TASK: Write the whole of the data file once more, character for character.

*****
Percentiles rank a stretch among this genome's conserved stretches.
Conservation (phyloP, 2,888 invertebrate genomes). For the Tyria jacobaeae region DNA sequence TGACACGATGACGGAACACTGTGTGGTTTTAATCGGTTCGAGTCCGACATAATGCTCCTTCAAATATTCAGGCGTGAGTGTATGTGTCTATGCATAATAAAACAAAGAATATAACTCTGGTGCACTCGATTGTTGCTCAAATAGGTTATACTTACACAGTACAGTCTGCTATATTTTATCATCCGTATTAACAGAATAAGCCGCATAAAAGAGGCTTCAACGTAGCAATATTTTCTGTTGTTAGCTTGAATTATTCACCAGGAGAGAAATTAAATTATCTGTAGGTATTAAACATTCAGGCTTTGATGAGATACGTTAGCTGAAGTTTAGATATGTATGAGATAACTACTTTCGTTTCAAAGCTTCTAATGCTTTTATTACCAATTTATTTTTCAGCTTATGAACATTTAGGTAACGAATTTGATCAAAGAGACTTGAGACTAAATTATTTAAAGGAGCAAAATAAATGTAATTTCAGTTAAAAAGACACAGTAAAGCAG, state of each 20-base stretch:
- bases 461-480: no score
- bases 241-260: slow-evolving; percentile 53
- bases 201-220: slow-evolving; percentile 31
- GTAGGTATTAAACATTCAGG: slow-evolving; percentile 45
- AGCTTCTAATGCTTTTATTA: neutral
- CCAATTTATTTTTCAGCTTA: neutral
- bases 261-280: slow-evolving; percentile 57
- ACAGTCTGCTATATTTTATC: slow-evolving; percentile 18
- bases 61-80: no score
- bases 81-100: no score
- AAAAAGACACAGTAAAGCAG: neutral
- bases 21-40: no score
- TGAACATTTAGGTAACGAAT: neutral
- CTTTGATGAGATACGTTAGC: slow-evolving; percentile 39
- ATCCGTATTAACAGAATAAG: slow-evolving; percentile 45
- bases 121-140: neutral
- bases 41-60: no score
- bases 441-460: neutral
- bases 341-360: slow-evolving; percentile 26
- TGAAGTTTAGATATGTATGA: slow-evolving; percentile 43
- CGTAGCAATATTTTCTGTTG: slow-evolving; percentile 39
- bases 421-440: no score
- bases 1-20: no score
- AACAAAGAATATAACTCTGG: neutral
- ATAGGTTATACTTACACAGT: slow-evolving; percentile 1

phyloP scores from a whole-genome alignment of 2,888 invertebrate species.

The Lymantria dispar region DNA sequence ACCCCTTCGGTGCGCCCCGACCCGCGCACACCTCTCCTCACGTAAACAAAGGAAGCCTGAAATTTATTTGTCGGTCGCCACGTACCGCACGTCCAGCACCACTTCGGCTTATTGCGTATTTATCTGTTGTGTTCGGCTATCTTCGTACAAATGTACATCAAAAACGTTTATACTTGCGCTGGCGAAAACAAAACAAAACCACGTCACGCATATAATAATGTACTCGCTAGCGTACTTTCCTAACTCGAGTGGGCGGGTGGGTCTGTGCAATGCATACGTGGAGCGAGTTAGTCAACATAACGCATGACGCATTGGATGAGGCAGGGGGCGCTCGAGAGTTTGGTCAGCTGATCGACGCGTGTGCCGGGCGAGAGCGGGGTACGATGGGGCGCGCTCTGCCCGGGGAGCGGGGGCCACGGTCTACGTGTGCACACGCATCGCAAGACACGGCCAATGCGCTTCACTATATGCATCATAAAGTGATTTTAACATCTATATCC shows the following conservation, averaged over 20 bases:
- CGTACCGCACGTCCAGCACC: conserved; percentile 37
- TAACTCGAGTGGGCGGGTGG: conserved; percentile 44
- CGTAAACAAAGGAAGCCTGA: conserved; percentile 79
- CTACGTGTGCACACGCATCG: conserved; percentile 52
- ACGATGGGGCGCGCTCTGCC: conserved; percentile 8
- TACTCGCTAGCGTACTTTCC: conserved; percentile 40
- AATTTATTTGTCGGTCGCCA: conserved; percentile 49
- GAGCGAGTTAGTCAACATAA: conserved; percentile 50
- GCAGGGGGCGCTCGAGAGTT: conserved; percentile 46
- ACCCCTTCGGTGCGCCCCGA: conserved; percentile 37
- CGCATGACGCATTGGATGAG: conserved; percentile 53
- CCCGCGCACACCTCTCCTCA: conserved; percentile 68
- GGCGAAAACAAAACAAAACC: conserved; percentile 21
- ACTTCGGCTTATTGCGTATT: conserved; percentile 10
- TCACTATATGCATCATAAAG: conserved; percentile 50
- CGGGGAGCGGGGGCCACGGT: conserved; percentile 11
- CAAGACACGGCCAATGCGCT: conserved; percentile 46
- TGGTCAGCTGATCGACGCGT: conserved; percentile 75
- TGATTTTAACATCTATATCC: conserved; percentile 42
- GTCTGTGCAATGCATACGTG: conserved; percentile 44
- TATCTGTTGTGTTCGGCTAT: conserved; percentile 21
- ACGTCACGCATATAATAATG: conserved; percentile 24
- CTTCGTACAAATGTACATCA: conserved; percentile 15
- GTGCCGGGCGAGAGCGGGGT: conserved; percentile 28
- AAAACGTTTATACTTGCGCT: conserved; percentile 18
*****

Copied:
Percentiles rank a stretch among this genome's conserved stretches.
Conservation (phyloP, 2,888 invertebrate genomes). For the Tyria jacobaeae region DNA sequence TGACACGATGACGGAACACTGTGTGGTTTTAATCGGTTCGAGTCCGACATAATGCTCCTTCAAATATTCAGGCGTGAGTGTATGTGTCTATGCATAATAAAACAAAGAATATAACTCTGGTGCACTCGATTGTTGCTCAAATAGGTTATACTTACACAGTACAGTCTGCTATATTTTATCATCCGTATTAACAGAATAAGCCGCATAAAAGAGGCTTCAACGTAGCAATATTTTCTGTTGTTAGCTTGAATTATTCACCAGGAGAGAAATTAAATTATCTGTAGGTATTAAACATTCAGGCTTTGATGAGATACGTTAGCTGAAGTTTAGATATGTATGAGATAACTACTTTCGTTTCAAAGCTTCTAATGCTTTTATTACCAATTTATTTTTCAGCTTATGAACATTTAGGTAACGAATTTGATCAAAGAGACTTGAGACTAAATTATTTAAAGGAGCAAAATAAATGTAATTTCAGTTAAAAAGACACAGTAAAGCAG, state of each 20-base stretch:
- bases 461-480: no score
- bases 241-260: slow-evolving; percentile 53
- bases 201-220: slow-evolving; percentile 31
- GTAGGTATTAAACATTCAGG: slow-evolving; percentile 45
- AGCTTCTAATGCTTTTATTA: neutral
- CCAATTTATTTTTCAGCTTA: neutral
- bases 261-280: slow-evolving; percentile 57
- ACAGTCTGCTATATTTTATC: slow-evolving; percentile 18
- bases 61-80: no score
- bases 81-100: no score
- AAAAAGACACAGTAAAGCAG: neutral
- bases 21-40: no score
- TGAACATTTAGGTAACGAAT: neutral
- CTTTGATGAGATACGTTAGC: slow-evolving; percentile 39
- ATCCGTATTAACAGAATAAG: slow-evolving; percentile 45
- bases 121-140: neutral
- bases 41-60: no score
- bases 441-460: neutral
- bases 341-360: slow-evolving; percentile 26
- TGAAGTTTAGATATGTATGA: slow-evolving; percentile 43
- CGTAGCAATATTTTCTGTTG: slow-evolving; percentile 39
- bases 421-440: no score
- bases 1-20: no score
- AACAAAGAATATAACTCTGG: neutral
- ATAGGTTATACTTACACAGT: slow-evolving; percentile 1

phyloP scores from a whole-genome alignment of 2,888 invertebrate species.

The Lymantria dispar region DNA sequence ACCCCTTCGGTGCGCCCCGACCCGCGCACACCTCTCCTCACGTAAACAAAGGAAGCCTGAAATTTATTTGTCGGTCGCCACGTACCGCACGTCCAGCACCACTTCGGCTTATTGCGTATTTATCTGTTGTGTTCGGCTATCTTCGTACAAATGTACATCAAAAACGTTTATACTTGCGCTGGCGAAAACAAAACAAAACCACGTCACGCATATAATAATGTACTCGCTAGCGTACTTTCCTAACTCGAGTGGGCGGGTGGGTCTGTGCAATGCATACGTGGAGCGAGTTAGTCAACATAACGCATGACGCATTGGATGAGGCAGGGGGCGCTCGAGAGTTTGGTCAGCTGATCGACGCGTGTGCCGGGCGAGAGCGGGGTACGATGGGGCGCGCTCTGCCCGGGGAGCGGGGGCCACGGTCTACGTGTGCACACGCATCGCAAGACACGGCCAATGCGCTTCACTATATGCATCATAAAGTGATTTTAACATCTATATCC shows the following conservation, averaged over 20 bases:
- CGTACCGCACGTCCAGCACC: conserved; percentile 37
- TAACTCGAGTGGGCGGGTGG: conserved; percentile 44
- CGTAAACAAAGGAAGCCTGA: conserved; percentile 79
- CTACGTGTGCACACGCATCG: conserved; percentile 52
- ACGATGGGGCGCGCTCTGCC: conserved; percentile 8
- TACTCGCTAGCGTACTTTCC: conserved; percentile 40
- AATTTATTTGTCGGTCGCCA: conserved; percentile 49
- GAGCGAGTTAGTCAACATAA: conserved; percentile 50
- GCAGGGGGCGCTCGAGAGTT: conserved; percentile 46
- ACCCCTTCGGTGCGCCCCGA: conserved; percentile 37
- CGCATGACGCATTGGATGAG: conserved; percentile 53
- CCCGCGCACACCTCTCCTCA: conserved; percentile 68
- GGCGAAAACAAAACAAAACC: conserved; percentile 21
- ACTTCGGCTTATTGCGTATT: conserved; percentile 10
- TCACTATATGCATCATAAAG: conserved; percentile 50
- CGGGGAGCGGGGGCCACGGT: conserved; percentile 11
- CAAGACACGGCCAATGCGCT: conserved; percentile 46
- TGGTCAGCTGATCGACGCGT: conserved; percentile 75
- TGATTTTAACATCTATATCC: conserved; percentile 42
- GTCTGTGCAATGCATACGTG: conserved; percentile 44
- TATCTGTTGTGTTCGGCTAT: conserved; percentile 21
- ACGTCACGCATATAATAATG: conserved; percentile 24
- CTTCGTACAAATGTACATCA: conserved; percentile 15
- GTGCCGGGCGAGAGCGGGGT: conserved; percentile 28
- AAAACGTTTATACTTGCGCT: conserved; percentile 18